The English Civil War and its effect on Oxfordshire
Date: 20th June 2011
Speaker: Martin Greenwood
The Meeting was held at St Edburg’s Church Hall, Bicester. Fifty five members and thirteen guests were present at the meeting. Bob Hessian introduced the speaker, Martin Greenwood, who developed a life-long interest in the history of the subject.
Martin opened his talk by stressing that the English Civil War was about much more than set piece battles, it was about the lives of people at the time. Prince Rupert was an excellent example of this. He was a young, battle hardened and impetuous commander of the Royalist cavalry. An excellent horseman, he displayed stamina and daring and was a charismatic figure in the conflict. King Charles I was religious, clever and artistic believing that he was answerable solely to God. He, however, was a poor judge of men and indecisive. Taxation issues, religious belief and relationships with the Irish and Scots were just some of the reasons the outbreak of the War and the division of the country to support monarchy or parliament.
The residents of Bicester and the surrounding area would have felt the effects of the conflict first hand. There was a marked local impact with the King establishing his headquarters at Oxford. Royalist cavalry under the command of Prince Rupert scoured the local countryside to keep parliamentary forces at bay.
Broughton Castle, near Banbury, was a centre for the planning of the Parliamentary campaign whilst Great Tew held a similar role in the Royalist strategy. Although literacy levels were poor during this period of history people were made aware of events by means of the news sheets appearing at the time.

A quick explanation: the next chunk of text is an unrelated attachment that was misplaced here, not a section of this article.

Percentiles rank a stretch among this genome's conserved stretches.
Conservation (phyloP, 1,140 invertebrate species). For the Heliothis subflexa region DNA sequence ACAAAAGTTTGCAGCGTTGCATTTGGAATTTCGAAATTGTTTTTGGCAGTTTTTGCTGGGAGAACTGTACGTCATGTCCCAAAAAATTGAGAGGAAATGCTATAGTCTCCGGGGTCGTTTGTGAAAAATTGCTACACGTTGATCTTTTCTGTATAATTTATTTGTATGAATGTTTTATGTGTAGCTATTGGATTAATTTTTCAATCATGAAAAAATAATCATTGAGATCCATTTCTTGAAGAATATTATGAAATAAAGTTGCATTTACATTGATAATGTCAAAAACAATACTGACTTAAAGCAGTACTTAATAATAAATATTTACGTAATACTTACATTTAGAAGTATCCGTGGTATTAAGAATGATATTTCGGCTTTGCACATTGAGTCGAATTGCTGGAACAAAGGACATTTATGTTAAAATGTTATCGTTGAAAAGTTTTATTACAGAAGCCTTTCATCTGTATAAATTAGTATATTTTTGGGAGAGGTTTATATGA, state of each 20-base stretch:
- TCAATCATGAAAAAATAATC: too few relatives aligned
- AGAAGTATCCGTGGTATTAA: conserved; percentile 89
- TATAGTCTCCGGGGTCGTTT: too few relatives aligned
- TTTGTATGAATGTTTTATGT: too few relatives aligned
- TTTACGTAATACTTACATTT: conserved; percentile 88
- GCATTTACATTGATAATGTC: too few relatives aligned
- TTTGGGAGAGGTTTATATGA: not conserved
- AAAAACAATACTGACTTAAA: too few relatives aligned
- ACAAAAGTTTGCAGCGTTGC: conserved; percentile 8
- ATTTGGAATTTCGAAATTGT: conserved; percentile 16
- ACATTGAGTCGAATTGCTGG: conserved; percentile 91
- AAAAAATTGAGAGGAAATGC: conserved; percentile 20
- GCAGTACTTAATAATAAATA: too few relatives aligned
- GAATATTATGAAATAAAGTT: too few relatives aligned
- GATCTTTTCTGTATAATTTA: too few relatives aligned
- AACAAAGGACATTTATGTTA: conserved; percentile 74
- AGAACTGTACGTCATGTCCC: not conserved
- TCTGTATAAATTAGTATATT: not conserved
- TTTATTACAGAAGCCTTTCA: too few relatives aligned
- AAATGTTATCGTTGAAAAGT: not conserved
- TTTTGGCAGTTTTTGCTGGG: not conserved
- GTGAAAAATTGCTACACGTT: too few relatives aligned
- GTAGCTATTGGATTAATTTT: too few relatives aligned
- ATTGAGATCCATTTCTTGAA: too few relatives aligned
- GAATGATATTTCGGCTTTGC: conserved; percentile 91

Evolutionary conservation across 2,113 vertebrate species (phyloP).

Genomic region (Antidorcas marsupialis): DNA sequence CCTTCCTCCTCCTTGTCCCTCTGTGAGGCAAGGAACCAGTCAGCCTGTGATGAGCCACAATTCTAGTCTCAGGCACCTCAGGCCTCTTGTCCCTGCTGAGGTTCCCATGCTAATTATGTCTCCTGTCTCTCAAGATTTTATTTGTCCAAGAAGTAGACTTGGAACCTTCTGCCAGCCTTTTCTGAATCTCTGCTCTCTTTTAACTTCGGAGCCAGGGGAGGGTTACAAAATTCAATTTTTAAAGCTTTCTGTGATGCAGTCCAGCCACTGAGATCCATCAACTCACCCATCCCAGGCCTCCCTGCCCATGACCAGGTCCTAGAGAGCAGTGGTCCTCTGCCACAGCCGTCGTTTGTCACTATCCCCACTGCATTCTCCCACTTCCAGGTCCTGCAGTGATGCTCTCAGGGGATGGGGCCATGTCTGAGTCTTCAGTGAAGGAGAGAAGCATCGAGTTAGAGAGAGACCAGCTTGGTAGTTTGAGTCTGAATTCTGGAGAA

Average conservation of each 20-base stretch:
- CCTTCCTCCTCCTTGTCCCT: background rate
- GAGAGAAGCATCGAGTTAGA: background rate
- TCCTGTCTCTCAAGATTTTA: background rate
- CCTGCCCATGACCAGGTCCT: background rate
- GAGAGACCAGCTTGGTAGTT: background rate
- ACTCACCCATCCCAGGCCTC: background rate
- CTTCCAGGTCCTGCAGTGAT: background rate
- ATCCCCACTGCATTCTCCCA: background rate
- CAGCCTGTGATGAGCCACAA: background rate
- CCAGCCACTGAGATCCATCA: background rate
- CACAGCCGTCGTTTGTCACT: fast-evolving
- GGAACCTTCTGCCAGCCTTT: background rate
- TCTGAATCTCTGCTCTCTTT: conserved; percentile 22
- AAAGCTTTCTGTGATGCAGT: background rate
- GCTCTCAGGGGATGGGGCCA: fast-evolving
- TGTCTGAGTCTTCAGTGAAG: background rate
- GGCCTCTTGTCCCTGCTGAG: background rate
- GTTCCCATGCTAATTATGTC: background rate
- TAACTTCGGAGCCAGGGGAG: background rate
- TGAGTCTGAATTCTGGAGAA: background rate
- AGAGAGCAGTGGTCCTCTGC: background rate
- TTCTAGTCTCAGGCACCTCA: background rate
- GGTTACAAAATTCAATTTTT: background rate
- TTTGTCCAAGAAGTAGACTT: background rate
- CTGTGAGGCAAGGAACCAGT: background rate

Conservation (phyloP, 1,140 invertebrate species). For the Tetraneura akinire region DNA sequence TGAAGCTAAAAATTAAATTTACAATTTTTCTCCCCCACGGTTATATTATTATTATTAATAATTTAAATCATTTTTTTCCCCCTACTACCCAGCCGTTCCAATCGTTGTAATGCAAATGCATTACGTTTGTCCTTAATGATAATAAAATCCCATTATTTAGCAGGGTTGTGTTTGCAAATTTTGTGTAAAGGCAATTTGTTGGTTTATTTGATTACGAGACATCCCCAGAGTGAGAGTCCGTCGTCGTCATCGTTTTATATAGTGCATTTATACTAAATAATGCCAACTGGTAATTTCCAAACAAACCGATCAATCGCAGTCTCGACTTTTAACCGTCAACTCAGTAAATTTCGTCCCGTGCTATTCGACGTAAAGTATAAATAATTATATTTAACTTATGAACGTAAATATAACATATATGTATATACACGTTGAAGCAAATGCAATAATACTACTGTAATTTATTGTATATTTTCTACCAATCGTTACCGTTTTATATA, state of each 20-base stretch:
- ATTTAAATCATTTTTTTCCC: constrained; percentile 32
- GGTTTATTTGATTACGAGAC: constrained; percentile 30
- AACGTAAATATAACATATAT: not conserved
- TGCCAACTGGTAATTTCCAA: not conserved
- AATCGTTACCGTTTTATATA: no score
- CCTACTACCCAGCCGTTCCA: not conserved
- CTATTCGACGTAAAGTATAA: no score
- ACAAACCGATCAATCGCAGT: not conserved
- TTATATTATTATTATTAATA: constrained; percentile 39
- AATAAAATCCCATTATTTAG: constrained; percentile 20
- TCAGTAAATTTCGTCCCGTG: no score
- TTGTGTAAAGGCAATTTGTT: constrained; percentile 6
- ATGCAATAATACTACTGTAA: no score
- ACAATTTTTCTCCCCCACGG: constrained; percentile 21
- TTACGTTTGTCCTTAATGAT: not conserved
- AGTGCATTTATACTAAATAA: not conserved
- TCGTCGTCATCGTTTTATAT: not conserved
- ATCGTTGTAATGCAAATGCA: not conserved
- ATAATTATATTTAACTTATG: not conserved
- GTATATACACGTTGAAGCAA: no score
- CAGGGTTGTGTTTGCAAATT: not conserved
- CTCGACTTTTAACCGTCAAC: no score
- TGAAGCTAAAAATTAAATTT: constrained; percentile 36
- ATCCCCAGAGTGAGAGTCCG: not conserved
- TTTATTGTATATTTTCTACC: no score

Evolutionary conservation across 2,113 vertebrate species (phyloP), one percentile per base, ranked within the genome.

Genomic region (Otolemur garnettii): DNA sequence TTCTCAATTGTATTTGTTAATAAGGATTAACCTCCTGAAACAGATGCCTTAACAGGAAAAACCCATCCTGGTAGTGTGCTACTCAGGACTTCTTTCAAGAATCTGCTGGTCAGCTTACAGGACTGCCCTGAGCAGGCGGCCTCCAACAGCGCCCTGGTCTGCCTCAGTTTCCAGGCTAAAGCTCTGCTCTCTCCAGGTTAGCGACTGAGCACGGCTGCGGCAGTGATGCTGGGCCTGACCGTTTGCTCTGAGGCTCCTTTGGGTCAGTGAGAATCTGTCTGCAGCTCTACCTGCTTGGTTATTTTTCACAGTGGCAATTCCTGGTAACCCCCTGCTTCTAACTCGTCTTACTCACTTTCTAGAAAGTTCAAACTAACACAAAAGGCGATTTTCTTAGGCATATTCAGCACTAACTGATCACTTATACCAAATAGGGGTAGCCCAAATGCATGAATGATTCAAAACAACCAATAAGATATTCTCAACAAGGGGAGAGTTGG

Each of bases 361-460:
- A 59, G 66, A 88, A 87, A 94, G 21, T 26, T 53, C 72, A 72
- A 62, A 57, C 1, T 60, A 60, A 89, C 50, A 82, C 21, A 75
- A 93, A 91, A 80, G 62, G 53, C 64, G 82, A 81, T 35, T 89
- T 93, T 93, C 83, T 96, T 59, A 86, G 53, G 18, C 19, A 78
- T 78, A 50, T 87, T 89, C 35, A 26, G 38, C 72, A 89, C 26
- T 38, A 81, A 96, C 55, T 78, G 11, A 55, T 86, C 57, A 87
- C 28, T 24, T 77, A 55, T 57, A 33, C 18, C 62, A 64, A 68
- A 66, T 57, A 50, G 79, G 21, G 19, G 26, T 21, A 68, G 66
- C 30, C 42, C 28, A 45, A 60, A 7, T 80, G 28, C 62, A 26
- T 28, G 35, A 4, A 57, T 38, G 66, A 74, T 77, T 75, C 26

The King raised his Standard at Nottingham in 1642 and this led to more than four years of conflict. Edge Hill was the first major battle of the conflict but much of the fighting revolved around skirmishing and guerrilla actions.
Oxfordshire was critical to the strategy of the War on both sides. Bicester was described as ‘prosperous’ by writers of the time and became a natural target for those seeking supplies, finance and a military bases in the area. Banbury was known for its religious zeal and suffered harshly during the military campaign. Skirmishes were recorded as having taken place at Aynho, Stratton Audley and Bicester. Able bodied men were conscripted into the fighting units of both sides. Many men elected to return home during the campaigns causing problems for their commanders. Local churches were damaged and stripped of their valuable assets. Many of the gentry enjoyed their war experiences. There was room for rapid advancement in the command structure of the armies of the time.
Little was found to have changed following the conflict with land owners retaining their land holdings and position on both sides. It was the poor who suffered most.
Martin recommended those interested read ‘This War without an Enemy’ by Richard Ollard as it provides a good account of the personalities involved.
Bob thanked the speaker for an informative talk that increased our knowledge of the Civil War in the area. Martin answered questions from the audience. The meeting closed at 9:07 pm.